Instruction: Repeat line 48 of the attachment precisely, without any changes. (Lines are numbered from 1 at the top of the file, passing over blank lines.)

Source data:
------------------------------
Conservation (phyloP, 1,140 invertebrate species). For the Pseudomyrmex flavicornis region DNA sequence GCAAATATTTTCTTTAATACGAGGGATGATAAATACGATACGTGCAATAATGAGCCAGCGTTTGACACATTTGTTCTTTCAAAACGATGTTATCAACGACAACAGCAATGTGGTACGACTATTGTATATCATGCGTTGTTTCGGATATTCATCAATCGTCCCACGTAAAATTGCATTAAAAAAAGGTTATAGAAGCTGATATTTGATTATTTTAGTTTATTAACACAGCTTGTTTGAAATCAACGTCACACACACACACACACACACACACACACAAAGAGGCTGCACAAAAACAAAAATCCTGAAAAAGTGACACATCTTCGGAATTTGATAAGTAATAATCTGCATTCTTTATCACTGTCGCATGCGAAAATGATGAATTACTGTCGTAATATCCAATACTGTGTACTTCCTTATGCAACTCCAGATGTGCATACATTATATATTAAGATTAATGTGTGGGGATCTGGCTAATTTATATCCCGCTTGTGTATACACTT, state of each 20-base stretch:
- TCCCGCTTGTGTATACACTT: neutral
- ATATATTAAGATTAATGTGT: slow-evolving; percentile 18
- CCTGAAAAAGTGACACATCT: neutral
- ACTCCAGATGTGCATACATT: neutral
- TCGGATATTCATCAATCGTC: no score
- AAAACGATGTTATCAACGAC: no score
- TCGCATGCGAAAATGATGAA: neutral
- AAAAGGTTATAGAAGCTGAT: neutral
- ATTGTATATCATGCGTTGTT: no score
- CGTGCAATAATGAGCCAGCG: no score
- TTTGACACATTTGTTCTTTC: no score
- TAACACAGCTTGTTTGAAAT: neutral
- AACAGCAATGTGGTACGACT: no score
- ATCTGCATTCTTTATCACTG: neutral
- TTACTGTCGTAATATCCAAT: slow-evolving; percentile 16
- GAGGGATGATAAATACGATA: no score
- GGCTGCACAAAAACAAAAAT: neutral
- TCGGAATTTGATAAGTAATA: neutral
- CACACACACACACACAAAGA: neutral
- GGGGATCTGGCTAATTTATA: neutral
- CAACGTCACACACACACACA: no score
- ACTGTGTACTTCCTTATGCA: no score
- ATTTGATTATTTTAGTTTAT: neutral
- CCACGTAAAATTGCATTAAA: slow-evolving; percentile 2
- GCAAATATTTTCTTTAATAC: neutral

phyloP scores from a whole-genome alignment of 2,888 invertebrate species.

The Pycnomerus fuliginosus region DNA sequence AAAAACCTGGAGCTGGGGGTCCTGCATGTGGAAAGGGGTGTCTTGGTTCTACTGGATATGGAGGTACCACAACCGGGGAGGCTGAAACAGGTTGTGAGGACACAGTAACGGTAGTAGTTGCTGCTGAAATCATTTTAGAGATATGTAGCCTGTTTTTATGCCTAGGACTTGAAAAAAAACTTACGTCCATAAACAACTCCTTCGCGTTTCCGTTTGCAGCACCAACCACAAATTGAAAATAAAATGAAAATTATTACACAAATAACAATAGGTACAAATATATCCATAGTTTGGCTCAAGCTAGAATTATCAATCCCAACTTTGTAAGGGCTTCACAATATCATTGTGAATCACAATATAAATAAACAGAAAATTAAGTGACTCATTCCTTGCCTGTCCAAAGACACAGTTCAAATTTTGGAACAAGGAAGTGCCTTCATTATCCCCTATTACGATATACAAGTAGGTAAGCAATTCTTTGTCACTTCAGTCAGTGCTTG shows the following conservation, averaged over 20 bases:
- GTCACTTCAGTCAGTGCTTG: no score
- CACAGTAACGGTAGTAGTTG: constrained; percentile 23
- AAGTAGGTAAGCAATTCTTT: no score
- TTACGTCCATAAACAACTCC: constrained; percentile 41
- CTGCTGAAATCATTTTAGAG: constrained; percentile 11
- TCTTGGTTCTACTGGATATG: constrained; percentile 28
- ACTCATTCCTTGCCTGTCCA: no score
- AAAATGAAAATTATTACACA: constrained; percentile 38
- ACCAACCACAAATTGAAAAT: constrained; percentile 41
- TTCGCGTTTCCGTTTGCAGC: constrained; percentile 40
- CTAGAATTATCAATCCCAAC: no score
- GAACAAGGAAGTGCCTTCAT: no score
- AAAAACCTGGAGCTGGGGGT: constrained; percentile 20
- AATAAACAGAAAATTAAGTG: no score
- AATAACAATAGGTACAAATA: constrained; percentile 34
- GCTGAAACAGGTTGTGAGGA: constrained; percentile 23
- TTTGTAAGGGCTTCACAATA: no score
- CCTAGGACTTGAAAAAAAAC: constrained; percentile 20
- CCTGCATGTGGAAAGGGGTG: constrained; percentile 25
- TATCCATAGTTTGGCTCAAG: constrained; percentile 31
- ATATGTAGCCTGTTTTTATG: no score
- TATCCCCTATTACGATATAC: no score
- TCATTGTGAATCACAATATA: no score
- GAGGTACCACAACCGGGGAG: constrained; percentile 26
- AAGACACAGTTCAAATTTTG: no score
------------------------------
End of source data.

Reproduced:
- TATCCATAGTTTGGCTCAAG: constrained; percentile 31